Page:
The University of Texas at Austin
  • Graduate School honors faculty and staff

    By Tara Chandler
    Published: May 29, 2008
    Graduate

    Four University of Texas at Austin faculty and staff were honored by the Graduate School for their contributions to excellence in graduate education in May.

    Hank Dittmar, who received a master’s degree in Community and Regional Planning in 1980, is the recipient of the 2008 Outstanding Graduate Alumnus Award. The Outstanding Graduate Teaching Award winner is Dr. Anthony Woodbury, professor of Linguistics, and the Outstanding Graduate Adviser Award recipient is Dr. Wayne Lesser, associate professor of English. All three received their awards at the Graduate School’s Doctoral Convocation Ceremony on May 17.

    The Outstanding Alumnus or Alumna Award recognizes Graduate School alumni for outstanding achievements in academic or professional careers. A $5,000 fellowship in the name of the Outstanding Alum is awarded to a graduate student in the program from which the alum graduated. This year, the Hank Dittmar Fellowship has been awarded to Leah Hollstein, a doctoral student in Community and Regional Planning.

    Dittmar is Chief Executive of The Prince’s Foundation for the Built Environment, an educational charity established by the Prince of Wales to teach timeless and ecological building design. As an international leader in urban planning, transportation systems management, and sustainable development, Dittmar has served on important national and international committees. He is the recipient of numerous awards and the author of The New Transit Town: Best Practices in Transit-Oriented Development.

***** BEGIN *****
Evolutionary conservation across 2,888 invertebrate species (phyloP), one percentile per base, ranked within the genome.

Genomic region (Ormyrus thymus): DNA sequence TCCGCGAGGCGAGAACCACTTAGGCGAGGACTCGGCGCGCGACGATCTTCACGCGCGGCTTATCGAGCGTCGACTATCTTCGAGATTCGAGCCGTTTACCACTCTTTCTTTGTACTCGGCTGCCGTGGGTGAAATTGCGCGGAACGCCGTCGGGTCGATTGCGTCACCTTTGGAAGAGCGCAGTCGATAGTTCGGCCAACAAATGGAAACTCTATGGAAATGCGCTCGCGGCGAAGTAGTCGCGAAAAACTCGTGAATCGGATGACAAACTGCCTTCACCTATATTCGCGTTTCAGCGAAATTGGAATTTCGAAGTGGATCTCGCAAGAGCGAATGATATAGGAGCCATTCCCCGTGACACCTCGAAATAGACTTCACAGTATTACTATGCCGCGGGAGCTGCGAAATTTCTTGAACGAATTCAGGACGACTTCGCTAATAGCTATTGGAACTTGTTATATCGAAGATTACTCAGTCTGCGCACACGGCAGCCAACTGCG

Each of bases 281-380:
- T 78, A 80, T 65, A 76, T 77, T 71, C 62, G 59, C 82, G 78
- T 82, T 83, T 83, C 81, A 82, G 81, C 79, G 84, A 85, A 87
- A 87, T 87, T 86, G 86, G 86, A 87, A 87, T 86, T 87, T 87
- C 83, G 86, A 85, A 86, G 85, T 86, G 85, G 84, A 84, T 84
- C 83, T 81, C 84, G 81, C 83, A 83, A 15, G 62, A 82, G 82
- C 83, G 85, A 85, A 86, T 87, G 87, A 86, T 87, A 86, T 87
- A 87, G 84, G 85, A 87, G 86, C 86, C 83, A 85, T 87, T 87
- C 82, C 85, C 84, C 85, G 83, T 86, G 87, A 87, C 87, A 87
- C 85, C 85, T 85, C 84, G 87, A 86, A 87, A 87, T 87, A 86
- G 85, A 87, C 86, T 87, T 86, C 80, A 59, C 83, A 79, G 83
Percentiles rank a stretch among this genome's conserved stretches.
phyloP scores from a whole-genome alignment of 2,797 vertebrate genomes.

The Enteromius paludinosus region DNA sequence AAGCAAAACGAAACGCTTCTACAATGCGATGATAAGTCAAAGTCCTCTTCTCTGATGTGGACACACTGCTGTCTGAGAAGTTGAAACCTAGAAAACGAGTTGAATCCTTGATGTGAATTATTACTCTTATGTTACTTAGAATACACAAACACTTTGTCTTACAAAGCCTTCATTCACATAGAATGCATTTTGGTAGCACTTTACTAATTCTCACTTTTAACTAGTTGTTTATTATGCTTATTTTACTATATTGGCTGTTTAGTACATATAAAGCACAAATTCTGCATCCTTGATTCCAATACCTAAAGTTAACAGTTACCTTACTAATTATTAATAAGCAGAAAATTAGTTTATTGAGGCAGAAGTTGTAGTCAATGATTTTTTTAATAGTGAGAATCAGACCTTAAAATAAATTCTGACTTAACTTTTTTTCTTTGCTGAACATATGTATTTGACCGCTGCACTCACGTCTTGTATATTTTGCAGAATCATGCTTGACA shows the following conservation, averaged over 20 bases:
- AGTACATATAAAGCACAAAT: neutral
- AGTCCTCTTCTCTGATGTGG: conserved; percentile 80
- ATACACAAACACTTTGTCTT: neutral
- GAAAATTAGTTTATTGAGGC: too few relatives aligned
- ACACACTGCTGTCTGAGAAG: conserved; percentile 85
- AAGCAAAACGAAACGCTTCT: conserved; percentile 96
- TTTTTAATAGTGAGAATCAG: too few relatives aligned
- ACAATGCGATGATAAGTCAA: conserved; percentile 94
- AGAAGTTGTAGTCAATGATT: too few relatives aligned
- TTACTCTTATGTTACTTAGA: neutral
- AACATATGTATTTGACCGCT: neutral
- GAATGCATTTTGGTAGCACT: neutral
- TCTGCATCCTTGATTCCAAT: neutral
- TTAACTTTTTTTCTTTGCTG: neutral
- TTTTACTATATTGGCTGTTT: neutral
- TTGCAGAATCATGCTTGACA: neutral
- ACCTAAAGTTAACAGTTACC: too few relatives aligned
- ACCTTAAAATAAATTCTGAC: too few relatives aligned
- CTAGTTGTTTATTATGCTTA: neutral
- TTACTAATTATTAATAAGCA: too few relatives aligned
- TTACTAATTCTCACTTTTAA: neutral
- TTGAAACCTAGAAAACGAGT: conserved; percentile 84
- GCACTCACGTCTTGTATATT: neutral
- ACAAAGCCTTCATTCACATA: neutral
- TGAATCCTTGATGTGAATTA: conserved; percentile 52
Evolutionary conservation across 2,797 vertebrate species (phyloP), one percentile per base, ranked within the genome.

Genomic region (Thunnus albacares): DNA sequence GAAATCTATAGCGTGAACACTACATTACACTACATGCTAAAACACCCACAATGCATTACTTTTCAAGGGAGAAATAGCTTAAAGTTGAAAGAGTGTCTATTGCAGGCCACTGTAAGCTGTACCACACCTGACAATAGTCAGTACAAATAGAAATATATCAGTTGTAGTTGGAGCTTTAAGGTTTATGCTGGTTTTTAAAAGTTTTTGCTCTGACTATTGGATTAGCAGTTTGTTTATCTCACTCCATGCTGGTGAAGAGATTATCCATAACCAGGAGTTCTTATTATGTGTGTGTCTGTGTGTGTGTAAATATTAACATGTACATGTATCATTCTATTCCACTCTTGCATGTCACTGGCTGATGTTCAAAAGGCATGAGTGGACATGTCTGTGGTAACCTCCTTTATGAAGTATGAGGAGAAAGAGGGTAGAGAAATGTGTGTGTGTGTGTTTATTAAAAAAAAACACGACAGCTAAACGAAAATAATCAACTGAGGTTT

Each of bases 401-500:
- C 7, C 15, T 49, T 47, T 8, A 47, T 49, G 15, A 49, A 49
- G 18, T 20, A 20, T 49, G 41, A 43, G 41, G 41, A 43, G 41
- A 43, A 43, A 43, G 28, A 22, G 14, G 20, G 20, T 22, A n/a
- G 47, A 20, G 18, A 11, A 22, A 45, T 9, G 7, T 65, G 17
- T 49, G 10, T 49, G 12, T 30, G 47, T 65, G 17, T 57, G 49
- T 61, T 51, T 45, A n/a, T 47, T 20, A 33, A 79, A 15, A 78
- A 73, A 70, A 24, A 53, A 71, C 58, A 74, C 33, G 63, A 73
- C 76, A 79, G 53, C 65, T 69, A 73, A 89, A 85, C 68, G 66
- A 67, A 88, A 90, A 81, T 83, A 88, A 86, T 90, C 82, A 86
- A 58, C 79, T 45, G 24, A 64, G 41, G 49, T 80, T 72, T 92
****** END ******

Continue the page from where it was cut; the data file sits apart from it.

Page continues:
The Outstanding Graduate Teaching Award honors faculty members for outstanding teaching at the graduate level and for excellence in mentoring of graduate students. An award of $4,000 is presented to the recipient.

    Woodbury is being recognized with the Teaching Award for his extraordinary work in and out of the classroom as a specialist on the documentation and preservation of endangered languages. His research on indigenous populations in Alaska and Mexico is effectively integrated with his teaching, which receives tremendous praise from his students. In an innovative program that serves faculty and students alike, Woodbury has recruited native speakers of indigenous languages to enroll as graduate students at UT Austin. Woodbury’s teaching also extends into Alaskan and Mexican communities as he advocates for the documentation and research of these little-known languages.

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